April Pearce is in the middle of her freshman year at UCLA, settling into life away from home for the first time. But instead of thinking about dorm food or exams, the 19-year-old is focused on something a little more abstract: old age.
That’s because of a unique course Pearce is taking called Frontiers in Human Aging, designed to teach first-year college students what it means to get old — physically, emotionally and financially.
Pearce said that before, she barely noticed elderly people when she passed them on the street. Since being in the aging class, seeing them fills her mind with questions: Do they live alone? Will they develop dementia? Do they interact with anyone apart from relatives?
“It’s weird, I know,” she said. “But before, I didn’t have any knowledge really about aging. I didn’t even interact with any older people except for my grandmother. Now I’m learning so much.”
In addition to teaching students about aging, the professors have another goal in mind: inspiring them to pursue careers working with the elderly. With more than 10,000 baby boomers turning 65 every day, there is a growing need, said Rita Effros, a professor at UCLA’s David Geffen School of Medicine who teaches both undergraduates and medical students.
People over 65 represented about 14 percent of the U.S. population in 2013, and that figure is expected to increase to nearly 22 percent by 2040. During that same time period, the number of people over 85 is expected to triple.
And jobs working with the elderly won’t just be in medicine but also in social work, psychiatry, technology and law, Effros said.
“We try to make it clear that aging is going to be big business,” she said. “Whatever their interests are, they should think about serving the elderly.” The strategy seems to be working on many of the students, including Pearce. She started UCLA in the fall wanting to be a veterinarian and now is thinking about becoming a geriatrician. The class, which has about 120 students, is taught jointly by Effros, an immunologist, Paul Hsu, an epidemiologist, and Lene Levy-Storms, a social welfare professor. UCLA started offering the course in 2001, but the professors said it is becoming increasingly important.
Throughout the year, students hear lectures about anxiety, genetics and dementia. They discuss ageism and read about Social Security. They stage debates on assisted suicide and watch films about growing old. The course lasts from September to June, and students can go on to take other classes about aging, including ones that focus on diversity or public policy.
Effros said she wants the students to understand people don’t suddenly become old. Rather, the aging process starts when they are conceived. “A lot of life habits and choices they make as college students can affect them decades later,” she said.
During one guest lecture, UCLA medical school professor David Reuben explained how geriatricians evaluate patients and told students about some of the most common problems older people face — dementia, falls, sensory impairment. He also described how the students’ own lives will change as they age. Instead of traveling the world, older people eventually become unable to travel out of their own bedrooms. One student raised his hand and said being a geriatrician sounded gratifying, but also seemed heartbreaking. “You watch so many people decline. How do you handle that?”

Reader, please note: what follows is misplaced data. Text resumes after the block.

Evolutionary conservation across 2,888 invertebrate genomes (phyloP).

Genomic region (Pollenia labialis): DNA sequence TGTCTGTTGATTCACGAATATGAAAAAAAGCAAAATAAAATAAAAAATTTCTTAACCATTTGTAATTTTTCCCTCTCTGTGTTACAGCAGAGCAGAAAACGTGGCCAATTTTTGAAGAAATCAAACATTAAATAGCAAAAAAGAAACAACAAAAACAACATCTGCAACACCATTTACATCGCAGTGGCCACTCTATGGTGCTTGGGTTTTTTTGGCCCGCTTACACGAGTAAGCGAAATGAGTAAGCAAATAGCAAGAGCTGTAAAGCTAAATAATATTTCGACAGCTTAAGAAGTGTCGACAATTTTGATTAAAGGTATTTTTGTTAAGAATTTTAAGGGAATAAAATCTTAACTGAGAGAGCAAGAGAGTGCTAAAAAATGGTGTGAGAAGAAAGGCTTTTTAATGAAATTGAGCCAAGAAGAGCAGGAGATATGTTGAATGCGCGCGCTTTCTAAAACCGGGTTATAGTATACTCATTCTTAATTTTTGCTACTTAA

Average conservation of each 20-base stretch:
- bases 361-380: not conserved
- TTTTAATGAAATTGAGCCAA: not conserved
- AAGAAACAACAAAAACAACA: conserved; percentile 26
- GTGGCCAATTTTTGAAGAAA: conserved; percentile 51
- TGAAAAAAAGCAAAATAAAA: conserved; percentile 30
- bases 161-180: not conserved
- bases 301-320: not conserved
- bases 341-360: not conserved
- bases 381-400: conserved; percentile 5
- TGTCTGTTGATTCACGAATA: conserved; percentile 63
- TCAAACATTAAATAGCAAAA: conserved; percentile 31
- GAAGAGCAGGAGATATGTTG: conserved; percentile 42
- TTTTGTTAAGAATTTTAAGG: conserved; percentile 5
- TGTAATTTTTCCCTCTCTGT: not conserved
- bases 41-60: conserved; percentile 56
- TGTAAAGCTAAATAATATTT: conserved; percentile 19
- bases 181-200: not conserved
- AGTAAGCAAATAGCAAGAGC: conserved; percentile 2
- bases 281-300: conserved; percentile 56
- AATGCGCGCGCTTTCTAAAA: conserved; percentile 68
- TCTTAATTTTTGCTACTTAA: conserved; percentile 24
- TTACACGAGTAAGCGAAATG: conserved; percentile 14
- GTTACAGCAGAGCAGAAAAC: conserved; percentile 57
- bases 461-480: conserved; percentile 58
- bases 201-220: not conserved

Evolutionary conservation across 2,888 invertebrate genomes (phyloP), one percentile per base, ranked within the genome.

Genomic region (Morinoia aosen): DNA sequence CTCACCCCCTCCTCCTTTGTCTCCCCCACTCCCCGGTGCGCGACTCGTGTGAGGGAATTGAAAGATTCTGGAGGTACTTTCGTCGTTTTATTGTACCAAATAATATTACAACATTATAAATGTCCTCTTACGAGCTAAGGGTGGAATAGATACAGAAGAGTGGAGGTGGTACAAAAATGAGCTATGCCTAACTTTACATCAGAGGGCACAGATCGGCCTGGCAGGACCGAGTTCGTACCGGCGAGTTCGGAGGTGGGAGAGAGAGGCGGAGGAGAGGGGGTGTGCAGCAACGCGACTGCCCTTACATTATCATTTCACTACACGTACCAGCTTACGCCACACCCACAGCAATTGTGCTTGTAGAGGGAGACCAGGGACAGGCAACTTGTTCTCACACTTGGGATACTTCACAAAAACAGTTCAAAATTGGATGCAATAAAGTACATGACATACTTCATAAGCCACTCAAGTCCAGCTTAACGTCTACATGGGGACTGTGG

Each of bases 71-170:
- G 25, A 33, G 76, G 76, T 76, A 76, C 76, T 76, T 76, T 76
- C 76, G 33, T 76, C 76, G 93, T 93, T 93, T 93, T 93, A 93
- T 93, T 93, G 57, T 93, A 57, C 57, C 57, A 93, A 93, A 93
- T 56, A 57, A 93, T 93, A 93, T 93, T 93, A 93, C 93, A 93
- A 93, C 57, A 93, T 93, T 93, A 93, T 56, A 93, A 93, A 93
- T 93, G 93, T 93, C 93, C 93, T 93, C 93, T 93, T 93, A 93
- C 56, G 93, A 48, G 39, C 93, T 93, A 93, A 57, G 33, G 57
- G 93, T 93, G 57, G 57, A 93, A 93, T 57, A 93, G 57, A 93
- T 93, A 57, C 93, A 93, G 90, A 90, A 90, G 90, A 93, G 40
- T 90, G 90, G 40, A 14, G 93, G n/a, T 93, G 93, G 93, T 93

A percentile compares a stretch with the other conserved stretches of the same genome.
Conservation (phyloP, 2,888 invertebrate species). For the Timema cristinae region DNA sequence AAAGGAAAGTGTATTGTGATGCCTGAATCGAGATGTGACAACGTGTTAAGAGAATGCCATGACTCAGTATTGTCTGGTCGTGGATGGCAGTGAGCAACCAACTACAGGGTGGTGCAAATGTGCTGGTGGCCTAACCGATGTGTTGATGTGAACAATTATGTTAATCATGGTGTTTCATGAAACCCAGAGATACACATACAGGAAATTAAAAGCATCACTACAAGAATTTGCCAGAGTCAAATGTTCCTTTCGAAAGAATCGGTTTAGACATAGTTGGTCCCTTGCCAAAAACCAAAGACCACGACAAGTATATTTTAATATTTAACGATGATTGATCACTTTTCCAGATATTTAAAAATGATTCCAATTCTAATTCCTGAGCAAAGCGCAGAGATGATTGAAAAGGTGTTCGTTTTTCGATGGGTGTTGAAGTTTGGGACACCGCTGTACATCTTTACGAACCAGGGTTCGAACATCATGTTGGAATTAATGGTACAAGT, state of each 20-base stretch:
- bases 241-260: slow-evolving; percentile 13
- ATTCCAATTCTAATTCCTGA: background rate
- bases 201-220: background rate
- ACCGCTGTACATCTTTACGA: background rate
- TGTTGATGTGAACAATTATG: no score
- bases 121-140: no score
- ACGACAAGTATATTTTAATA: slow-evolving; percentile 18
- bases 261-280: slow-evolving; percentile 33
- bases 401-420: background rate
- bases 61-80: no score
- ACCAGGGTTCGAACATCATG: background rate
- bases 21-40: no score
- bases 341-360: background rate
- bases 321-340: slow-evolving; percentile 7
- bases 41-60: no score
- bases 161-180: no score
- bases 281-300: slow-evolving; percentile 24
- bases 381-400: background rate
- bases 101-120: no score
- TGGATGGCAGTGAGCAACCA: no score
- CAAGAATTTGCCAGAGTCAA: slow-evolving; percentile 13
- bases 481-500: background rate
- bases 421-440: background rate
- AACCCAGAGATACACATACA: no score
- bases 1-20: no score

Reuben responded that he does get sad and he does cry. “Nobody lives forever and nobody should live forever,” he said. “Death is part of the human experience.”
Michael Margolis, 17, said being in the class has made him think for the first time about his own mortality. “It’s not something we typically think about as teenagers,” he said.
One requirement of the class is that students spend a total of 20 hours volunteering with seniors.
Just after the New Year, the students gathered in a large room on campus to meet representatives from several agencies that serve the elderly. Andres Gonzalez, a director at St. Barnabas Senior Center in Hollywood, told the students they could teach technology classes to active seniors or help deliver meals to homebound ones.
“Even that short interaction becomes very meaningful to the seniors,” Gonzalez said. “You might be the only person they see that day. And they get even more excited seeing younger people.”
Catherine Jonas, former director of Wise & Healthy Aging, which runs an adult day service center for seniors with dementia, said the students bring energy to the center and they often lead the Bingo games and exercises. They also have long conversations with the seniors. “What the older adults need is that dialogue,” Jonas said. And for students interested in learning about dementia, interacting with people affected by it “is so much better than what they get from a book,” she added.
One morning last month, the center was decorated for Valentine’s Day, with red and white streamers and cutout hearts hanging from the ceiling. One student volunteer, Julia Gierasimow, led the group as they rolled their shoulders, stretched their legs and tried to touch their toes. Gierasimow, who is also considering a career in geriatrics, said all the seniors she’s met so far have interesting life stories.
“I don’t know if they remember me from week to week, but they are very friendly,” she said. “As bad as their dementia may be, they still give you a hug.”